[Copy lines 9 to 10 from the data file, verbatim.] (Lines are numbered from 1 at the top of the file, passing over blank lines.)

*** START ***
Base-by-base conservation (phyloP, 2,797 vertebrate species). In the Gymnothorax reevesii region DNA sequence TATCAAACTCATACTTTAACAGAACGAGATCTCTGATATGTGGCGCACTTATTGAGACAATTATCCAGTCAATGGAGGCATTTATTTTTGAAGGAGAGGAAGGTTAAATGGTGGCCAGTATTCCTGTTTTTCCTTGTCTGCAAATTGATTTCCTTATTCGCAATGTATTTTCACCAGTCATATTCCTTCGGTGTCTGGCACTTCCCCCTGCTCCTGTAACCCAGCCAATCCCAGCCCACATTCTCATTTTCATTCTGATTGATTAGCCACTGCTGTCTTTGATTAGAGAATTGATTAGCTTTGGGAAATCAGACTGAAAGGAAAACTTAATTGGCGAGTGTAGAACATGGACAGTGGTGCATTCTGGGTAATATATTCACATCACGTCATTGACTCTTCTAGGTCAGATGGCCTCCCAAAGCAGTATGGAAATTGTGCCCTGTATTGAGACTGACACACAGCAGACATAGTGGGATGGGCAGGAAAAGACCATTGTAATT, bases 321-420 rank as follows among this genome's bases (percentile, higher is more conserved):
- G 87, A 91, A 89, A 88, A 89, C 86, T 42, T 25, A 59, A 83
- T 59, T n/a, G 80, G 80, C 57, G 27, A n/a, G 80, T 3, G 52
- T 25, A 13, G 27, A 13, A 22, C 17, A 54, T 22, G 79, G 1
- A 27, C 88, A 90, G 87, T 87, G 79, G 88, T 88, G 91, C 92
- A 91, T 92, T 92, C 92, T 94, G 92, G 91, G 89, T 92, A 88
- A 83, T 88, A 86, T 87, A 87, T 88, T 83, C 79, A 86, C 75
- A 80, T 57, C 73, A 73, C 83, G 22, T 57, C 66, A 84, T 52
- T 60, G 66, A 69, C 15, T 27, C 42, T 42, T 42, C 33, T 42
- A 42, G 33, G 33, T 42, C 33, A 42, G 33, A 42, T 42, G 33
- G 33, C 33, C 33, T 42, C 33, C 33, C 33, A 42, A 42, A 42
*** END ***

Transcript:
- T 60, G 66, A 69, C 15, T 27, C 42, T 42, T 42, C 33, T 42
- A 42, G 33, G 33, T 42, C 33, A 42, G 33, A 42, T 42, G 33